The 3,000-Year-Old Document That Planned Beijing

The Guardian Cities details how the Kaogong Ji brought an ancient order to the sprawling city of Beijing.
March 25, 2016, 1pm PDT | James Brasuell | @CasualBrasuell
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Oliver Wainwright explains the millennia spanning significance of the Kaogong Ji, "one of the oldest examples of urban planning guidance in the world," and the document that shaped the beginnings of Beijing as it exists today.

In establishing the fundamental layout of the new capital, the Ming [dynasty] reached for a suitably weighty touchstone, drawing on the teachings of the Kaogong Ji (roughly translated as “regulations of construction”), a text dating from the fifth century BC; part of the Rites of Zhou, an ancient Confucian manual of bureaucracy and organisational theory.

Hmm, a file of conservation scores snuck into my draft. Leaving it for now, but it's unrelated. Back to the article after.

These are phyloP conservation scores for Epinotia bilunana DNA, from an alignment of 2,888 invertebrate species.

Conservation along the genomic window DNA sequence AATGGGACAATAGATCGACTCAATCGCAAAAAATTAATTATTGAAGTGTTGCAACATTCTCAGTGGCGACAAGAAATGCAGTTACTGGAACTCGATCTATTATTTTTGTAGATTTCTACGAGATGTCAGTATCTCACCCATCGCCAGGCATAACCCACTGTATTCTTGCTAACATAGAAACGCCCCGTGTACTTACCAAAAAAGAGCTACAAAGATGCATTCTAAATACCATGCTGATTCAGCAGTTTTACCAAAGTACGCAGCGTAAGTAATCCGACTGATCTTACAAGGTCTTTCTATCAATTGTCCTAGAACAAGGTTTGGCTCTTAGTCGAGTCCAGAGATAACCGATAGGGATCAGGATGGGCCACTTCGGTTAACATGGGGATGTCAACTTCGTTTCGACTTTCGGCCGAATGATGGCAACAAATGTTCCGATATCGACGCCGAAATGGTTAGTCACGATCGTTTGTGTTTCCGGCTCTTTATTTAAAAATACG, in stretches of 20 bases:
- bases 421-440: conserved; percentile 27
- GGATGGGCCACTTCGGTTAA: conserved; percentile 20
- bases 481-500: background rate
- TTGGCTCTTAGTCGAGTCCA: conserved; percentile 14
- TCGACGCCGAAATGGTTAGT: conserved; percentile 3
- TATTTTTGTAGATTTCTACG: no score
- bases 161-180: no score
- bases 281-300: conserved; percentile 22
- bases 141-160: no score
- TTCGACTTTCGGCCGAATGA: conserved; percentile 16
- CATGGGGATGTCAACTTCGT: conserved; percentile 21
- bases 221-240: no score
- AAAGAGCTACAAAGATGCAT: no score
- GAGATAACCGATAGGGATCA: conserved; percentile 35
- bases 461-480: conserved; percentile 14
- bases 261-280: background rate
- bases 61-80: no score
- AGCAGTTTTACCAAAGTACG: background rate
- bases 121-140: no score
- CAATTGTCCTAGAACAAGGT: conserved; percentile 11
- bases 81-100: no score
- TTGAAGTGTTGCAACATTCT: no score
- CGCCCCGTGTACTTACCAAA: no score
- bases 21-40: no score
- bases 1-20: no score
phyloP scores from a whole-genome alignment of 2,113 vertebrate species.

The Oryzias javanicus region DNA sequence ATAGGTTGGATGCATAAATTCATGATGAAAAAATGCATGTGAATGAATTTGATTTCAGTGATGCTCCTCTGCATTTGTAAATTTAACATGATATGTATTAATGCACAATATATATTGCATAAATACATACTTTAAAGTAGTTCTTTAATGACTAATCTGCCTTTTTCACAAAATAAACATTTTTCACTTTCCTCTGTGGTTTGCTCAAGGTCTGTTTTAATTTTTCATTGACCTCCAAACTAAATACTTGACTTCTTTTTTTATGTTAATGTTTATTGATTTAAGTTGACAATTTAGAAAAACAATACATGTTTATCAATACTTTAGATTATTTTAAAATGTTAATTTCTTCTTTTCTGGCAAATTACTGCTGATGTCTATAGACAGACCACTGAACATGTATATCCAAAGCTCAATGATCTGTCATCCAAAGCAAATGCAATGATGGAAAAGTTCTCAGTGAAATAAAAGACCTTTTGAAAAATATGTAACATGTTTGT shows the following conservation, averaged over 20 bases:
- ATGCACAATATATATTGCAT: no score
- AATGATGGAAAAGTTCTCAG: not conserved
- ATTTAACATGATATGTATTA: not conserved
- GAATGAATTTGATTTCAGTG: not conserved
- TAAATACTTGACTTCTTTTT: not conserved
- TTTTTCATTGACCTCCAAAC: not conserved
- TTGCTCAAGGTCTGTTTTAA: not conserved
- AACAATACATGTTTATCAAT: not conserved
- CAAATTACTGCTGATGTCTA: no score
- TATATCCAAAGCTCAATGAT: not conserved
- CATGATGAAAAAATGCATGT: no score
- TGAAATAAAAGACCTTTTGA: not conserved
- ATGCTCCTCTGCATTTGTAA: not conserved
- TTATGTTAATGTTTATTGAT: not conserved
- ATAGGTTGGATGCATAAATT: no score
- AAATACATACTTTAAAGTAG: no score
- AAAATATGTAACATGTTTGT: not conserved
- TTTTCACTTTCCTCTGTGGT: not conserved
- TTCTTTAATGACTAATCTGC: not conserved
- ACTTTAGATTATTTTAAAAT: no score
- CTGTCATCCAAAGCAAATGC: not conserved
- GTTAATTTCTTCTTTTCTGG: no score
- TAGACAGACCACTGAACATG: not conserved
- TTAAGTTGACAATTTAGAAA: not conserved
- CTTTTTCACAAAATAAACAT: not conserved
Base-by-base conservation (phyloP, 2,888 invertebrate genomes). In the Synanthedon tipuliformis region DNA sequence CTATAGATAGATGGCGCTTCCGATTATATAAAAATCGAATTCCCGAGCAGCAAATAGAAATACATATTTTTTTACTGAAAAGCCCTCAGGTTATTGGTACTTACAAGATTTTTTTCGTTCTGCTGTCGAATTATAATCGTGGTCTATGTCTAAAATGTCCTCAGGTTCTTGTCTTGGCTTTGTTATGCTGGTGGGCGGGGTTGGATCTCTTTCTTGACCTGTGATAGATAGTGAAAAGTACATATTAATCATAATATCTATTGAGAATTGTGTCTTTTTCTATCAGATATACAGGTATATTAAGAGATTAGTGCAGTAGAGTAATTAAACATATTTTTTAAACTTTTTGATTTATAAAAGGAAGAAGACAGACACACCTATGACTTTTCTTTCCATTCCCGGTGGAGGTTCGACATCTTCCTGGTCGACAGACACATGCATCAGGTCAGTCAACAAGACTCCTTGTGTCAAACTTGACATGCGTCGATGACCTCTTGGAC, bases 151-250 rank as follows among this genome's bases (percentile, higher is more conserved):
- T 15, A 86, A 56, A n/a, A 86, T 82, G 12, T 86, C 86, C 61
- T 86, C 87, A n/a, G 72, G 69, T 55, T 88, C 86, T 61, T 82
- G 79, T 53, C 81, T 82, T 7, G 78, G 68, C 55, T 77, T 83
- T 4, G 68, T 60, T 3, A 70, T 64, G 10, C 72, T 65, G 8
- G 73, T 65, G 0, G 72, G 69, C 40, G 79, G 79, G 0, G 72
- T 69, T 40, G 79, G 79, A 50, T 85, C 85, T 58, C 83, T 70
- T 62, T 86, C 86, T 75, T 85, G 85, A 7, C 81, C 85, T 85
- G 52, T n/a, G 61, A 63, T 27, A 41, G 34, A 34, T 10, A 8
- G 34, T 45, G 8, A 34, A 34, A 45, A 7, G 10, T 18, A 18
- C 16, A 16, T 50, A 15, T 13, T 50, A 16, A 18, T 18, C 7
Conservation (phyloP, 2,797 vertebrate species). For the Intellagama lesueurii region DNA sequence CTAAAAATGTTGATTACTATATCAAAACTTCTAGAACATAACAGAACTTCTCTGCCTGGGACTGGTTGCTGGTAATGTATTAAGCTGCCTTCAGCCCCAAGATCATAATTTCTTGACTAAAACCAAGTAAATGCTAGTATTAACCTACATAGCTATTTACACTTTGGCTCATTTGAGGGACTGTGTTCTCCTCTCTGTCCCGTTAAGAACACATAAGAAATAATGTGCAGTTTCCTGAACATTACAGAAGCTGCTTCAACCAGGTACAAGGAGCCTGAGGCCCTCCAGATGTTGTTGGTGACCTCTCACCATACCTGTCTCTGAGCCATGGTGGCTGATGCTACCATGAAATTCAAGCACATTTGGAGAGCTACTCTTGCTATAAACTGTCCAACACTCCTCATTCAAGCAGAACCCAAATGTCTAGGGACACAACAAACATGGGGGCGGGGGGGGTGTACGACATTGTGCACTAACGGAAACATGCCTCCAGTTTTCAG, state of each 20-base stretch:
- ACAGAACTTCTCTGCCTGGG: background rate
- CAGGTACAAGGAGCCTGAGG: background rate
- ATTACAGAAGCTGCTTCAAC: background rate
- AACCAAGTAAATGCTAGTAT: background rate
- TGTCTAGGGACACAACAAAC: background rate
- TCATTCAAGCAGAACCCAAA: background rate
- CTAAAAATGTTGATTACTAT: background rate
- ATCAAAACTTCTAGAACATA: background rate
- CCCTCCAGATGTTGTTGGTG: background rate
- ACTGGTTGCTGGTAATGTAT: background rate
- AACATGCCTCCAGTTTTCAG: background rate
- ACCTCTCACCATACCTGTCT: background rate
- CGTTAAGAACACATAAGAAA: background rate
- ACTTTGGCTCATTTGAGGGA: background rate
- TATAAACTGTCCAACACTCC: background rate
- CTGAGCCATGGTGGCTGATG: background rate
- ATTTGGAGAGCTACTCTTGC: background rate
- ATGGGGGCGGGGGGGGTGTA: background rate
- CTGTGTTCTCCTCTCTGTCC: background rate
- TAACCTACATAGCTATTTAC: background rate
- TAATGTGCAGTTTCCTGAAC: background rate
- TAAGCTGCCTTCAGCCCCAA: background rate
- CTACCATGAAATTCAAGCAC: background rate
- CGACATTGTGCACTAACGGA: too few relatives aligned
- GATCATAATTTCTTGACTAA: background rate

Wainwright explains how the Kaogong Ji influenced the plan for the city:

As one of the oldest examples of urban planning guidance in the world, the Kaogong Ji covers everything from how to determine north-south orientation when planning a new city (stick a pole in the ground and watch its shadow), to dictating the specific dimensions for local, regional and national capitals.

And as one more example of the philosophy and influence of the Kaogong Ji:

The effect is no accident: Beijing was conceived as a diagram of an organised, harmonious society, designed to bind the citizens together in bricks and mortar under the supreme rule of the emperor. It was to be an expression of absolute power like no other city in the world.

Wainwright provides a thorough and detailed examination, which is recommended reading for anyone interested in the history of planning and planning outside the traditional European sphere of influence.

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Published on Thursday, March 17, 2016 in The Guardian Cities
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